Betting on football can provide a thrilling and often profitable sub plot to a weekend afternoon or mid-week evening, as the goals rain in from around the country and continent. However, if you are new to the world of football betting, there are certain nuances it helps to get to grips with.
Terminology is a common reason that less experienced punters are left scratching their heads, and quite rightly they are sometimes tempted to play it safe with a straightforward bet, rather than venture into new territory. But getting involved in different markets can be a great way to mix up your betting, so here is our guide to the betting terms and markets you need to know.
Over/Under 2.5 Goals
This is a typical term which can leave punters perplexed. After all, how can there be 2.5 goals in a game? It is a simple concept really – you are being invited to bet on how many goals there will be in a game. Under 2.5 goals means two or less, while over means three or more. If you think two teams which both have a leaky defence cannot fail to let in a shed load, it is your perfect opportunity to capitalise with a bet of ‘over’. If you are certain that a match has all the hallmarks of a low scoring stalemate, ‘under’ would be your bet.
Think a team will get at least a draw, and might even sneak a win? Double chance is your opportunity to back two outcomes from a fixture. You might even back either team to win, if you think that the game will go one way or the other. You can specify which two of the three outcomes you wish to back by choosing one of the following combinations; home team and draw, away team and draw, home team and away team. But bettors be warned! Double chance typically offers only short odds, so often most value is achieved by backing an underdog to draw or win.
Draw No Bet (DNB)
Another way of covering yourself if you feel that a team should win but that a draw is possible, or vice versa, is draw no bet. By signalling draw no bet, or ‘DNB’ on a betting slip, the punter is given his or her money back in the event of a draw, while still picking up winnings if the team they backed wins. Admittedly the odds offered by bookmakers are slightly shorter for this option, so punters are advised to use it at their discretion. If you are looking for a bet which is safer, don’t forget about draw no bet. And if your betting provider doesn’t offer the option, remember you could cover yourself by backing the draw and a team to win separately, should the right odds present themselves.
Both Teams to Score (BTTS)
Like over/under two goals, both teams to score provides punters with the opportunity to enjoy a market which isn’t solely concerned with match outcomes. Research suggests there is just under a 50/50 chance of both teams scoring in a fixture, so whether you feel both teams have a leaky defence, or that the respective attacks are simply too irresistible to miss the target, you can profit from a correct bet on both teams to score. Certain leagues around Europe and the world are known to be higher scoring than others, or have a higher percentage of both teams scoring in fixtures. You might use this as a basis for a bet, or watch out for when two high scoring teams come together.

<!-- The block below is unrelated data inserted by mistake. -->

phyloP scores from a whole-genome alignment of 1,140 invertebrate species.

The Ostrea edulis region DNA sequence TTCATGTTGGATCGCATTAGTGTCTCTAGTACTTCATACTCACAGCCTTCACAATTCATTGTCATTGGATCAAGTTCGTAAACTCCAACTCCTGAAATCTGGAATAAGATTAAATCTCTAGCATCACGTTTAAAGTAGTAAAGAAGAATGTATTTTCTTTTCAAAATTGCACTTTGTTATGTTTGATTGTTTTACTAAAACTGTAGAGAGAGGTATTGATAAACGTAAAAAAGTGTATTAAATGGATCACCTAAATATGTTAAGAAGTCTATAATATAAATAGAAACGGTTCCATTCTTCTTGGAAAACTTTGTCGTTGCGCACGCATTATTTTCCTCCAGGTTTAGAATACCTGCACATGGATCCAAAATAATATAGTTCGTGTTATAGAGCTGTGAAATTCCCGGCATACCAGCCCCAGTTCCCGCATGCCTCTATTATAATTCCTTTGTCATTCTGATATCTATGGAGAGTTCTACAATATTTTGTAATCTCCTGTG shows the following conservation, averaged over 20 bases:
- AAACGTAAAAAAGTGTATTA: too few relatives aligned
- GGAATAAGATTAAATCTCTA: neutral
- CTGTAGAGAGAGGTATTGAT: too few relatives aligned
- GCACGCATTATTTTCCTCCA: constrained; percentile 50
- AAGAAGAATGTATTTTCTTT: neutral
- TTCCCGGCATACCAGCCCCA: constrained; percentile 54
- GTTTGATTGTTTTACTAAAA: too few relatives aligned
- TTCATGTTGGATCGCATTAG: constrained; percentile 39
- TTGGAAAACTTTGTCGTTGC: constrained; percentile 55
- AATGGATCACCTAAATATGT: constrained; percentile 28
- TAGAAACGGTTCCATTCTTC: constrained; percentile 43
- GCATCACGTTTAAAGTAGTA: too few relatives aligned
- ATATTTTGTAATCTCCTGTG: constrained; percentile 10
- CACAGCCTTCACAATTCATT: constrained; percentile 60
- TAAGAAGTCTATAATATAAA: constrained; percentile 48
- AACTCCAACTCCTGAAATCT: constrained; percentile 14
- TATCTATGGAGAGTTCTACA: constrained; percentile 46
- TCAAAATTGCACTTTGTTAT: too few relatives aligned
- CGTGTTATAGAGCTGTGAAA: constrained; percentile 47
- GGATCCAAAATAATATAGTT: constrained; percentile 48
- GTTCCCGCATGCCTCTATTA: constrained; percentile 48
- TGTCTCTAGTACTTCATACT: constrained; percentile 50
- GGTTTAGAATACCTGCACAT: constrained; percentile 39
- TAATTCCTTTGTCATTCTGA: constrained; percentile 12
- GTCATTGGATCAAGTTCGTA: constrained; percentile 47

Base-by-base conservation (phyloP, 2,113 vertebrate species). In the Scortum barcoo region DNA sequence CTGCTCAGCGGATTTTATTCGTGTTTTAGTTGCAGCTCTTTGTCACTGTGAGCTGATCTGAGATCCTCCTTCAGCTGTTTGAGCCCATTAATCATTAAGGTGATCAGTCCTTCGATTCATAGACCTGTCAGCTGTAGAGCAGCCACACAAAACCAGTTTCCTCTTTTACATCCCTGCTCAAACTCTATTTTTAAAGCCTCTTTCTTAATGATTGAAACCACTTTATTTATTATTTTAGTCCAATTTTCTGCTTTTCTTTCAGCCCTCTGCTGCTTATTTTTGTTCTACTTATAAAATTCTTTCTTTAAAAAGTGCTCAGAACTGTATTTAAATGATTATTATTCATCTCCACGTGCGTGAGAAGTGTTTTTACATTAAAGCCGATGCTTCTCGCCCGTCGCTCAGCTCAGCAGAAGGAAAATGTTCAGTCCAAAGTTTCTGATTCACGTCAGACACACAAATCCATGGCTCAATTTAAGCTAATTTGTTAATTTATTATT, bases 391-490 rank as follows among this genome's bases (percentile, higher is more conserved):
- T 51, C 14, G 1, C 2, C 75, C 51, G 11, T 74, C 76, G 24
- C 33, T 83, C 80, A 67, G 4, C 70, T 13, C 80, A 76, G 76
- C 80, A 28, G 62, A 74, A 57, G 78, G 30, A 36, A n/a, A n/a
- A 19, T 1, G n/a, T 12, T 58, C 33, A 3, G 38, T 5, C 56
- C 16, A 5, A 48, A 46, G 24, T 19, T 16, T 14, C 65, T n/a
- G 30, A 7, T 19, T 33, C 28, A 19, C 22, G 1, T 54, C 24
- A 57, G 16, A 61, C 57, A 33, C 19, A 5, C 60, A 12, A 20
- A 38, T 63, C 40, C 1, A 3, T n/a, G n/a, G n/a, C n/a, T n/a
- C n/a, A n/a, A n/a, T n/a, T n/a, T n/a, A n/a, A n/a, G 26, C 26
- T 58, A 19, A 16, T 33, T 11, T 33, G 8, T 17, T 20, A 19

Goalscorers is a very popular market for those in search of an alternative to match outcomes. Punters can usually take these bets with most mainstream online and high street bookmakers. One option is first goalscorer, for which a punter chooses who they think will be the first player from either side to score. If a chosen player does not take part in the match, the bet is void. There is also the option of an anytime goalscorers bet, which, like the name suggests, applies to a bet on a player scoring at any time in the game, and in any order – i.e. irrespective of if the player is the first goalscorer or not. Punters might also be attracted by the market for top goalscorer, for which they can try and predict which player will finish top of the charts for goals in a particular league or tournament.
1 X 2
Whether you are going to a high street bookmakers, or just wish to get to grips with traditional betting terminology, it helps to know what the symbols 1 X 2 mean in terms of football betting terminology. Many football betting coupons will feature a long list of games, and invite punters to signal the outcome of fixtures using one of these three symbols. Quite simply, a ‘1’ in the column next to a fixture means the punter is backing a home win, an ‘X’ denotes that the punter is betting on the draw, while a ‘2’ signals that a bet has been placed on the away team winning.
Let’s break that down further with an example. Manchester United are playing Arsenal at home (Old Trafford) in the FA Cup, and your chosen bookmaker is taking bets on the game. If you believe United will beat Arsenal and go through to the next round, you will mark a ‘1’ next to the fixture on the coupon, if you think the match will be drawn and go to a replay, it’s ‘X’, and if you think Arsenal will grab a win on United’s home turf, you should write ‘2’.
Handicap betting in football usually applies to a team which is widely believed to be superior. They can be tagged with a handicap of say -0.5 goal, -1 goal or -1.5 goal. This means they need to win by more than one or two goals, depending on the handicap, for your bet on that particular team to be successful. In some ways, this kind of betting offers punters more value than backing a team they believe will win, which is the bookies’ favourite, at short odds. Punters should note that in the case of a draw, their stake is typically returned. If the opposing team wins the game, they lose the bet.